Vishal Bhardwaj's adaption is buoyed by crackling performances
In a village in Rajasthan, two dusty sisters claw, scratch, grab and pull at each other. Badki and Chutki’s eyes smoulder and the fight becomes a local reality show. Their hapless father—a miner—rushes to pull them apart. Gleefully riling up the crowd is Dipper, the local misfit who is in equal parts troublemaker and trouble-shooter.
Bapu (Vijay Raaz) is the unfortunate single parent of Champa ‘Badki’ (Radhika Madan) and Genda ‘Chutki’ (Sanya Malhotra), the siblings on a perennial warpath. On the rare occasions when they are not squabbling or physically assaulting one another, a neighbourhood master of all trades, Dipper (Sunil Grover), is ready at hand to stoke an issue that will ignite their tempers once more.
When the sisters fall in love with two kindly and supportive young men (Namit Das and Abhishek Duhan), almost simultaneously, their paths seem set to be free of conflict —and each other. But as fate would have it, Badki and Chutki fall for two brothers living in the same ancestral house, thus setting the stage for a continuation of the conflict and screeching brakes on their humble dreams. Badki wants to own her own dairy and Chutki wishes to complete her education and become a schoolteacher.
In another track, in order to save his beleaguered mine, Bapu tries to broker an arrangement via Patel, a sleazy middleman with deep pockets and a dubious reputation.
Adapted from Charan Singh Pathik’s short story ‘Do Behnein’ (Two Sisters), writer-director Bhardwaj’s Pataakha gets real and gritty. The filmmaker creates an altogether authentic world, with the local dialect sometimes becoming hard to follow.
The actors—about eight with meaningful parts—sink their teeth into their roles, with the two ladies ahead of the pack. With barely a film or two under their belts, Malhotra and Madan throw themselves into their characters, body and soul, sharing an onscreen chemistry that’s the heart of the film. Only at rare moments—through a few over-the-top moments—does their inexperience show, and Madan’s speech is occasionally hard to comprehend.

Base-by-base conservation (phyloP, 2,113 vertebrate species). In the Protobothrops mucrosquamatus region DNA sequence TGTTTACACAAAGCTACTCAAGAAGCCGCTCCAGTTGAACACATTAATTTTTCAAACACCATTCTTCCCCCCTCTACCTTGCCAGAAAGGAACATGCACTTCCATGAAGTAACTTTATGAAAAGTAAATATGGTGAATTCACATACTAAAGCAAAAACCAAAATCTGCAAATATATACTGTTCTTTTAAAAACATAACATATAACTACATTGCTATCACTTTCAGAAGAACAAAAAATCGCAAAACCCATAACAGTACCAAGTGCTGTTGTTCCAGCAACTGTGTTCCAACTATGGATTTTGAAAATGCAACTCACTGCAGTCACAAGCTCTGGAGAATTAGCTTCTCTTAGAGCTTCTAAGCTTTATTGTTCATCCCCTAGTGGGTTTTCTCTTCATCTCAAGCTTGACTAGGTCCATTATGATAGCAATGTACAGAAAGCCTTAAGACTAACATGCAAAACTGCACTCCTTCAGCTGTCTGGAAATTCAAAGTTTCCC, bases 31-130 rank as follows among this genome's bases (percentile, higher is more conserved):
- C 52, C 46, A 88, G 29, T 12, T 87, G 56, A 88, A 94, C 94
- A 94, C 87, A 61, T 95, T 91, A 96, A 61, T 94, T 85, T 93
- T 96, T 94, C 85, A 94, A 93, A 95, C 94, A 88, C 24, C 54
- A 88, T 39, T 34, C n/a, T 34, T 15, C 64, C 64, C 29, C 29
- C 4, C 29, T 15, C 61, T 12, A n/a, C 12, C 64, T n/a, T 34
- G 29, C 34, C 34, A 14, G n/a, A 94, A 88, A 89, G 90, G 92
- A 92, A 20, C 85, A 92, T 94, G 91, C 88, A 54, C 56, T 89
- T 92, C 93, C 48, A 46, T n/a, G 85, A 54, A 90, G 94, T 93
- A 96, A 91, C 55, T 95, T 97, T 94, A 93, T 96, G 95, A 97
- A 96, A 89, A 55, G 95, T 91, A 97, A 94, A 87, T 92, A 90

Raaz evokes pathos as the father trying to mediate between unreasonable foes and negotiate some sort of uneasy peace accord. Grover seems right for the role of a vagabond troublemaker, a character clearly out of Bhardwaj’s imagination.
As one expects from a Bhardwaj film, there is irony and comment at several levels. That the feisty girls are named after delicate flowers is no coincidence, or that there are references to cross-border conflicts played out through sisters who cannot live with each other, or without.
Some short stories are brief for a reason, and Pataakha squanders its material advantage to pad out a fable that splutters and grunts before it gains momentum. There is so much idleness in the early chapters that even the background music hurts.
Added to this, the cursory addition of wit and absurdity—which Bhardwaj so expertly sewed into, for example, ‘Matru Ki Bijli Ka Mandola’—makes Pataakha more of a sparkler rather than a bomb.
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